New Mexico is home to 19 pueblos, five of which are located near Santa Fe.

A church and cemetery at San Ildefonso Pueblo in New Mexico

The five Pueblos located closest to Santa Fe are Tesuque, San Ildefonso, Pojoaque, Nambé, and Santo Domingo. The Pueblos are sovereign nations and the oldest tribal communities in the United States, remaining on their original homelands despite loss of land to colonization by the Spanish, Mexican and American governments. More indigenous people live on their original land in northern New Mexico than do in the entire east of the Mississippi. Following are brief insights of each.

The Tesuque Pueblo is believed to have been inhabited as far back as 1200 AD. It is home to Camel Rock, a historic landmark due to its unique formation.

The people of the San Ildefonso Pueblo used to live in what is today Bandelier National Monument, but a serious drought during the 14th century forced the people to move to the Rio Grande Valley.

The Pojoaque Pueblo is the smallest of the pueblos, with only 300 inhabitants, but it is one of the most economically prosperous due in part to its operation of Cities of Gold Hotel & Casino and the Buffalo Thunder Resort & Casino.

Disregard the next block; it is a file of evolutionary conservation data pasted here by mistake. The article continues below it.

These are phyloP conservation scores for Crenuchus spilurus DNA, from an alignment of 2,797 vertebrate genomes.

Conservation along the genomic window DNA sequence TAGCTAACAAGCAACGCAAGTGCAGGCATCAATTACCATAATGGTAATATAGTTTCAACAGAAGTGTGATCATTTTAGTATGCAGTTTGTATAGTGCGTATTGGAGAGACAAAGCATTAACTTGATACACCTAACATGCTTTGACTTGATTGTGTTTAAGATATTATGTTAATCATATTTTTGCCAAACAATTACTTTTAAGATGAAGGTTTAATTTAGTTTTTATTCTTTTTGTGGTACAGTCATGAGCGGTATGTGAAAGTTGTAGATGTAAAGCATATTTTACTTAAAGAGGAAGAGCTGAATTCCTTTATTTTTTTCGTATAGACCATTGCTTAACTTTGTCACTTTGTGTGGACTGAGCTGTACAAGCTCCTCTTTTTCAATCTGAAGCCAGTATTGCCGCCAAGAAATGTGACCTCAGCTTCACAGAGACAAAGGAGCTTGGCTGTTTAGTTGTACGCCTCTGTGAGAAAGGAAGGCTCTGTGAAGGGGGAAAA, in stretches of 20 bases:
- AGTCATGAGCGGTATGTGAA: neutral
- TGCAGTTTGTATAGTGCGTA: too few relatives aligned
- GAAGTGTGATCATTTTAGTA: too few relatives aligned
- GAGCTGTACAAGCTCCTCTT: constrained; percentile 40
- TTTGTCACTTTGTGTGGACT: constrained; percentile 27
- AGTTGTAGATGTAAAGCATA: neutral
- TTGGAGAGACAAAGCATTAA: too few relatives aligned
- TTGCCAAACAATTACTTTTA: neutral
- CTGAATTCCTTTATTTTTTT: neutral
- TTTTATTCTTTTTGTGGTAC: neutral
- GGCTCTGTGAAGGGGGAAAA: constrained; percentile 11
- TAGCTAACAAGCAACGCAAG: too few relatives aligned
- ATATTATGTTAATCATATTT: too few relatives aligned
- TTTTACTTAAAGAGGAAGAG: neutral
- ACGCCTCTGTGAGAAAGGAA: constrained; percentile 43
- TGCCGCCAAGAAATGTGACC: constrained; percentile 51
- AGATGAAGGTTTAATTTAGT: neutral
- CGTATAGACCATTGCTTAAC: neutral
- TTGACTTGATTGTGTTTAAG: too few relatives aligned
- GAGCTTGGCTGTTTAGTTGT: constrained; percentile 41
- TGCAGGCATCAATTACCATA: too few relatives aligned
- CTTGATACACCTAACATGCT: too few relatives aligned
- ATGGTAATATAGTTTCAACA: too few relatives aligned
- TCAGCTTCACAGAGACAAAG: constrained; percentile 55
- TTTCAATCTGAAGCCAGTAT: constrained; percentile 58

Nambé is located 15 miles north of Santa Fe at the foot of the Sangre de Cristo Mountains.

The Santo Domingo Pueblo is famous for its jewelry-making method known as "liquid silver." The pueblo’s silver and turquoise jewelry is sold under the portal at the Palace of the Governors.

When visiting a Pueblo, keep in mind that the public dances performed on Feast Days are ceremonies and not put on for tourists. Refrain from asking questions or interrupting, and remember that all Pueblos restrict photography.

Photo by Larry Lamsa

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